A writer at the Economist raised the interesting point in a February 2014 article about who do we mean when we use the word entrepreneur. Is it the recent immigrant, who starts a self-sustaining, low-tech business, such as a dry-cleaners or a restaurant, and works mostly or completely by his or herself? Is it the young graduate of a top business school, ready to put his best and most brilliant ideas to the test in some high-tech industry? Is it the young singer who unwittingly puts together a song that captures culture in a way that could not have been predicted?
Each of these could reasonably be construed as entrepreneurs, and each (or the type they represent) is necessary to a fully functional and healthy economy. Each of these entrepreneurs contributes to healthy economic growth differently, based on some fundamental characteristic. The Economist article provides a good entry point for understanding this characteristic difference and the effect it has on growth.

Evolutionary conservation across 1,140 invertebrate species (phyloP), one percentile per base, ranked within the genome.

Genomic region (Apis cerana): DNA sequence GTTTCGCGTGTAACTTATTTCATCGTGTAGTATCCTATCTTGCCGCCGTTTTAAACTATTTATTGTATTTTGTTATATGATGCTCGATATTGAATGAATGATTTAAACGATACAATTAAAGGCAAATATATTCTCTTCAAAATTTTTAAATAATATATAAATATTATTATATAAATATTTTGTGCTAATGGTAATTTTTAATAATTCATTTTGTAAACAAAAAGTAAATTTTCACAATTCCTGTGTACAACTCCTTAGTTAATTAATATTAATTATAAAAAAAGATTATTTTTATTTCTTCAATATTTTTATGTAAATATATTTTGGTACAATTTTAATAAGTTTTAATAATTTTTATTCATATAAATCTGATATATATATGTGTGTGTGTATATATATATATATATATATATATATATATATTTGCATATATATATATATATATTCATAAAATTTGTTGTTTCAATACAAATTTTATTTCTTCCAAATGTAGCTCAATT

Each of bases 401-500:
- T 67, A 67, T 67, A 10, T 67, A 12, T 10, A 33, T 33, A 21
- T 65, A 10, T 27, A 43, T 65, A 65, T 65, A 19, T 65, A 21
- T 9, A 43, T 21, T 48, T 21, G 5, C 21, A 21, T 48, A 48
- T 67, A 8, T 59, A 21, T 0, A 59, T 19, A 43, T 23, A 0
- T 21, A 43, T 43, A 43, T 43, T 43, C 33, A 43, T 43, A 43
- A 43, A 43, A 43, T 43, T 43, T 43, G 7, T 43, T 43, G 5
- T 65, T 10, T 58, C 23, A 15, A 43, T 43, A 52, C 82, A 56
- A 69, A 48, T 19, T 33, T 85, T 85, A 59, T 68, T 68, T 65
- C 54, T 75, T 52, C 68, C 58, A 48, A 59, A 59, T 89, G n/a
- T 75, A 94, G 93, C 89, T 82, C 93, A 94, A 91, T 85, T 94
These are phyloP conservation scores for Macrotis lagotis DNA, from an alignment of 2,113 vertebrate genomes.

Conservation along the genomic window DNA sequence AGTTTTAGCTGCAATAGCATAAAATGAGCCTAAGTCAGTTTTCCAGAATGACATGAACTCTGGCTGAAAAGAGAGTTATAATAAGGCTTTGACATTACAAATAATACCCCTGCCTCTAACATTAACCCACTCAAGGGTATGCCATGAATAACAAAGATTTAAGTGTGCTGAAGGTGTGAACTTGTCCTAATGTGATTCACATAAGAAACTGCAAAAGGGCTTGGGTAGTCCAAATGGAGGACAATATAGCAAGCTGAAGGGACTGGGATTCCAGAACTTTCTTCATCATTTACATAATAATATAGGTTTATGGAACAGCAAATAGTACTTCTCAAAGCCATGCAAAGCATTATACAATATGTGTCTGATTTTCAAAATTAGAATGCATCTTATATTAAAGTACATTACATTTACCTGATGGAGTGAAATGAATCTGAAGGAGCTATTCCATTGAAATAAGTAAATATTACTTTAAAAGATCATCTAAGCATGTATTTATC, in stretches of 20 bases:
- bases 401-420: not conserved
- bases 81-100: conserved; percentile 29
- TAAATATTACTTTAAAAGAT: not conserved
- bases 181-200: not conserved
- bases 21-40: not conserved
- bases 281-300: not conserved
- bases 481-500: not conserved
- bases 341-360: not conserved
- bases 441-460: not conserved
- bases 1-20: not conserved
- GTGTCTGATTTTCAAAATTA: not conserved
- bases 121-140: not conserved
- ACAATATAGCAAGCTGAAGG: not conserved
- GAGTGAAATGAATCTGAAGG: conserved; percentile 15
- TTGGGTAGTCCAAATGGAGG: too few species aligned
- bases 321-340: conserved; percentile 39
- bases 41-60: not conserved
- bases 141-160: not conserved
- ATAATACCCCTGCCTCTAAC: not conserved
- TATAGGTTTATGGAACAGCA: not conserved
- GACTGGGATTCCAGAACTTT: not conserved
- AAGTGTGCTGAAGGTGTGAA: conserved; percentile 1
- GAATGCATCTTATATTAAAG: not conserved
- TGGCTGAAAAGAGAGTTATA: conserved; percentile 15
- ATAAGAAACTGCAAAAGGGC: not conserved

The Economist’s A.W. makes a thought-provoking distinction between two types of entrepreneurs. The first type, called replicative entrepreneurs, is the stereotypical self-employed, self-sustaining businesses, usually run by individuals that do not have grand plans for expansion and growth. The second type, the innovative entrepreneur, represents those engaged in Schumpeterian creative destruction. They are Clay Christensen’s innovative disruptors, and the leaps that they make can alter whole industries and result in wildly more productive (and profitable) activity.